Microsoft founder Bill Gates made this announcement last week:
As of today, India has gone three years without a single case of wild poliovirus, which means it’s now officially “polio-free.” India’s achievement is one of the most impressive accomplishments in global health, ever.
Gates says many thought achieving a polio-free India was not possible:
Five years ago, India was home to nearly half of the world’s new polio cases. At the time, if you asked any health expert, they would have said India would be the last place on earth to end polio. India’s population density and high birth rate (27 million new children are born each year), combined with poor sanitation, was like a petri dish for polio.
But the government of India, with help from the organizations that make up the Global Polio Eradication Initiative including Rotary International launched an all-out effort to stop the disease. The country deployed 2 million vaccinators to reach children who had never before been reached with polio vaccines or any other health services—children who live in flooded regions or hard-to-find rural towns, or are regularly in-transit with their families. One of the most powerful images I’ve seen during my visits to India is that of parents proudly holding vaccination cards showing that their children were protected from deadly diseases for the first time.
The Wall Street Journal reports that Indian health officials understand their population is still at risk of imported cases of polio:
By 2009, there were only 741 polio cases in India, and the figure dropped to 42 the following year. The last case—a girl called Rukhsar Khatoon who was paralyzed by polio—was reported Jan. 13, 2011. There is still the danger that a new polio case may get imported from neighboring Pakistan or Afghanistan; India plans to keep vaccinating children to ensure no new cases crop up.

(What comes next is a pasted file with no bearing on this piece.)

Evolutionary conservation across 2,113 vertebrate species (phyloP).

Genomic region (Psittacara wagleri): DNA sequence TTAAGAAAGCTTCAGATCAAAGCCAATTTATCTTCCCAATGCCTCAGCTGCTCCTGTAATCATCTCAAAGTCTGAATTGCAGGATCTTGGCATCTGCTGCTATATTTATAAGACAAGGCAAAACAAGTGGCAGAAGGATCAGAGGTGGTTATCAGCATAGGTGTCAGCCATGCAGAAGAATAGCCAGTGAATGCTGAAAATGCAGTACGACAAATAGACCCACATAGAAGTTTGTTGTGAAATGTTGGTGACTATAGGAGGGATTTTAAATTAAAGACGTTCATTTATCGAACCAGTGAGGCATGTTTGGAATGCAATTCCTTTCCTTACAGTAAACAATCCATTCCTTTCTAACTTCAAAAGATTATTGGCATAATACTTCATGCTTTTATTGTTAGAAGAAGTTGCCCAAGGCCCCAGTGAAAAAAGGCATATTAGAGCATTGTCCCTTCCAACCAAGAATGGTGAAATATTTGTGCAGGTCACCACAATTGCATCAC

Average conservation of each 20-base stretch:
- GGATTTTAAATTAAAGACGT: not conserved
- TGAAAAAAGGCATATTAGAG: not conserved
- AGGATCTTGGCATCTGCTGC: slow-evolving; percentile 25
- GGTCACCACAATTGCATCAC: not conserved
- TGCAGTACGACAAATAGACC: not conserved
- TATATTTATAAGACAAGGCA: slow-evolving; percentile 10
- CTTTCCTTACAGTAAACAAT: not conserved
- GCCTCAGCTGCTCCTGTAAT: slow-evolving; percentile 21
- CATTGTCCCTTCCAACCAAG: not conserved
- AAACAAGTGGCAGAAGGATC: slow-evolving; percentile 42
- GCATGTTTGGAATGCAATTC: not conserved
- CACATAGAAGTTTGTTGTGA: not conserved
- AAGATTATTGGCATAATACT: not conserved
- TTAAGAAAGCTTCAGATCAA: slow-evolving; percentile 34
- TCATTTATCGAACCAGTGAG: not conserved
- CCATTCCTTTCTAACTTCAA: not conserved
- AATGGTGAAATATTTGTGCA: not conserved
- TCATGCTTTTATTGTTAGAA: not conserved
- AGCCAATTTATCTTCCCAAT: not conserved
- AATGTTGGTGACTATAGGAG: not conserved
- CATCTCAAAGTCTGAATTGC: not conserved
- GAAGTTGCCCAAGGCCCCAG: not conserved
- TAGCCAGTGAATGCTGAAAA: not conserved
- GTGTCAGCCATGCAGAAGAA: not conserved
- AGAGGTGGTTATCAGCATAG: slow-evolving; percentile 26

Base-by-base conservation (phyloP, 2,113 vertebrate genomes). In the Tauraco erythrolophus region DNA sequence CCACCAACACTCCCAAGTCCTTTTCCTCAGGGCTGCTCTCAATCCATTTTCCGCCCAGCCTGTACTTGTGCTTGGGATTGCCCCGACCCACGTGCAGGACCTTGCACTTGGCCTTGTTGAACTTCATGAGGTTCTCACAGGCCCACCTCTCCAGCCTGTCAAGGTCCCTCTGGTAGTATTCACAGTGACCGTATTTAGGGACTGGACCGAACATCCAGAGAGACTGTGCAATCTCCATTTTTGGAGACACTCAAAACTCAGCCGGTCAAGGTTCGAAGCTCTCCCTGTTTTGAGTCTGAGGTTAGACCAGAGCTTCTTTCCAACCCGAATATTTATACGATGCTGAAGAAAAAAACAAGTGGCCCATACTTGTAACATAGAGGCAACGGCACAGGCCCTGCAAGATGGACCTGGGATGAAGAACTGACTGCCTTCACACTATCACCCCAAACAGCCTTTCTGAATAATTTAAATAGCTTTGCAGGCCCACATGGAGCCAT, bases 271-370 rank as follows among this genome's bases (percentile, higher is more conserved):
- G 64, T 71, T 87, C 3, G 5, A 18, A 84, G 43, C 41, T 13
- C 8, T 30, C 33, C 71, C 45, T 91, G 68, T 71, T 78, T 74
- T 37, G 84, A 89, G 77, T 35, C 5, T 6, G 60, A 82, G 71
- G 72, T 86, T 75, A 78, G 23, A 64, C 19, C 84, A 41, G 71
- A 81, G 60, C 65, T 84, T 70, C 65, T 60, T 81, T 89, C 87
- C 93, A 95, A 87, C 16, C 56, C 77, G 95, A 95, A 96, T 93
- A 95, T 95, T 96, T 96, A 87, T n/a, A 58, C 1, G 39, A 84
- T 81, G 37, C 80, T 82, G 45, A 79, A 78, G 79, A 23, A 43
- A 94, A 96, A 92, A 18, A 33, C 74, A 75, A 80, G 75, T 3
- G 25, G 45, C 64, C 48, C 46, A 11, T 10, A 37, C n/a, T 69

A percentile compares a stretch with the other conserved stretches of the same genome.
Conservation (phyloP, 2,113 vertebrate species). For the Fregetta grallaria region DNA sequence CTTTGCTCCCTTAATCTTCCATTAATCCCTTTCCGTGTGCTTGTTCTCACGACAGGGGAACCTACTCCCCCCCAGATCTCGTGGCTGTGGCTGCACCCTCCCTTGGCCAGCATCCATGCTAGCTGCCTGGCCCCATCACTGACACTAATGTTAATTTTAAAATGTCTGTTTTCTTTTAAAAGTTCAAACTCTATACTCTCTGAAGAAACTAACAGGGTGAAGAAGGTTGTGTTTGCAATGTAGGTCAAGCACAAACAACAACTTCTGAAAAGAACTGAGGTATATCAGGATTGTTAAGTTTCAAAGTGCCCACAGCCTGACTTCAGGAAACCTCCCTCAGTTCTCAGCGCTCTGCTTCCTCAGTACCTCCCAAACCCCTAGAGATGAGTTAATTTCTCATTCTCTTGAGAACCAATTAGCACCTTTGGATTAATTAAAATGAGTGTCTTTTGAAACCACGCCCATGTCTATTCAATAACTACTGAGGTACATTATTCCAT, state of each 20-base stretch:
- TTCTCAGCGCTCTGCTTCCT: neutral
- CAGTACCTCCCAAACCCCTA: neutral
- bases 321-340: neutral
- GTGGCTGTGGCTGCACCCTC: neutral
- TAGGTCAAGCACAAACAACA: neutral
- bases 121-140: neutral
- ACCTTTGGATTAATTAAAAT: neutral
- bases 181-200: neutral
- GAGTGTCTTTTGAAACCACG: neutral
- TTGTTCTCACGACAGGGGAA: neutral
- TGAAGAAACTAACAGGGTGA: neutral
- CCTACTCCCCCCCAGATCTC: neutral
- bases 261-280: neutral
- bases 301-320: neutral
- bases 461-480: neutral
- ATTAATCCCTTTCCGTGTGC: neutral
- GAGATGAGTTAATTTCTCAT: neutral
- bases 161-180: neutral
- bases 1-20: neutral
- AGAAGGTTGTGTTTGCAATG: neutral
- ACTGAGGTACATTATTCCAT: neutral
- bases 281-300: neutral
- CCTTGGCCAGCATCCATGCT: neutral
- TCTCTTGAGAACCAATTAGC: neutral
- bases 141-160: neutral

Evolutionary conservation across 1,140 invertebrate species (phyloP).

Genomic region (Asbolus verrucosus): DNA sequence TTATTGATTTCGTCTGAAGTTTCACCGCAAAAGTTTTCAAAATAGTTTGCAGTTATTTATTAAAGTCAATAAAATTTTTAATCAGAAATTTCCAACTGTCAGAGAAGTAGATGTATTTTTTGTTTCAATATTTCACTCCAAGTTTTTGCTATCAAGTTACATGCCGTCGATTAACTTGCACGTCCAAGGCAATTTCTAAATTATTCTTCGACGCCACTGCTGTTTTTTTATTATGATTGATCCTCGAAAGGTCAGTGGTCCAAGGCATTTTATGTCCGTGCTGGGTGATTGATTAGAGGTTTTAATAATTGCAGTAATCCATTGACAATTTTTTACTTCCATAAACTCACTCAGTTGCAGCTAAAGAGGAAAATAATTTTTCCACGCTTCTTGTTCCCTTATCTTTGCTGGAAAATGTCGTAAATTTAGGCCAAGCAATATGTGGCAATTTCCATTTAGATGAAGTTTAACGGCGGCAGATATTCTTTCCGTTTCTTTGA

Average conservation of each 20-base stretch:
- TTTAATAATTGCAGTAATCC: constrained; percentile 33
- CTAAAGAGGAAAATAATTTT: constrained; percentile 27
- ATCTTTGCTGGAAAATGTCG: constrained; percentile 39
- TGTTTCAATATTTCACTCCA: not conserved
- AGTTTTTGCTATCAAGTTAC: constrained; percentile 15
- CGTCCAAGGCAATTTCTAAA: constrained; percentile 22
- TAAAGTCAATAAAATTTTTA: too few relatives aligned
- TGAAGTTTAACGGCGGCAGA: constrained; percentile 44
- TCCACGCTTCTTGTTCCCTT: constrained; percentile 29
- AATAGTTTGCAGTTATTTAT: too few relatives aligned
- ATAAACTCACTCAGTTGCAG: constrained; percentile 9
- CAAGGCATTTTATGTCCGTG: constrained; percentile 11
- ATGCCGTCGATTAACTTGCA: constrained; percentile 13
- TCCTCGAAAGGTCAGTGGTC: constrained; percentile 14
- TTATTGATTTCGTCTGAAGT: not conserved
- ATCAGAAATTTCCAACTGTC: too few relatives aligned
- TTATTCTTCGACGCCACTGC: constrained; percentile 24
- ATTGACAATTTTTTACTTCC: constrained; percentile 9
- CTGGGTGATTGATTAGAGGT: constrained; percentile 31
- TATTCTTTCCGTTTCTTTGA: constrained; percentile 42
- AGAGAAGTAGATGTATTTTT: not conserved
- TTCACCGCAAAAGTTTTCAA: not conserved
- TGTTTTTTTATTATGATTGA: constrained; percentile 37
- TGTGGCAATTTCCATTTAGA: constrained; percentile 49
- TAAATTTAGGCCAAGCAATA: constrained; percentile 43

The goal of global eradication of polio now has some momentum:
The Gates Foundation has contributed $1.2 billion toward polio eradication since 2009, and has committed a further $1.8 billion through 2018. In all, some $4 billion has been pledged by various groups to eradicate the disease.
The effort is led by the Global Polio Eradication Initiative, which includes various governments, the WHO, Rotary International, the U.S. Centers for Disease Control and Prevention and Unicef. The initiative estimates that polio eradication could deliver total net benefits of up to $50 billion by 2035 from reduced treatment costs and gains in productivity.
But stamping out an ancient and debilitating disease promises much more. “The benefits of eradication accrue for eternity,” said Dr. Jafari of WHO.
Joshua Keating explains why we should keep the champagne on hold:
Globally, there’s a strong link between polio and political instability. The disease has recently made a comeback in both the Horn of Africa and Syria, where years of brutal fighting have broken down national vaccination campaigns.
There’s also a striking contrast between India, where 170 million children are immunized annually as part of a nationwide campaign involving hundreds of thousands of volunteers begun in the 1990s, and neighboring Pakistan, where a similarly aggressive campaign has been hampered by extremist attacks on volunteers.
At least a dozen government vaccinators, whose efforts are portrayed by the Taliban as a Western conspiracy, have been killed or wounded in northwest Pakistan, in the past three months. Eighty-three new cases of the disease were reported in the country last year, making it one of only three in the world—along with Afghanistan and Nigeria—where polio remains endemic.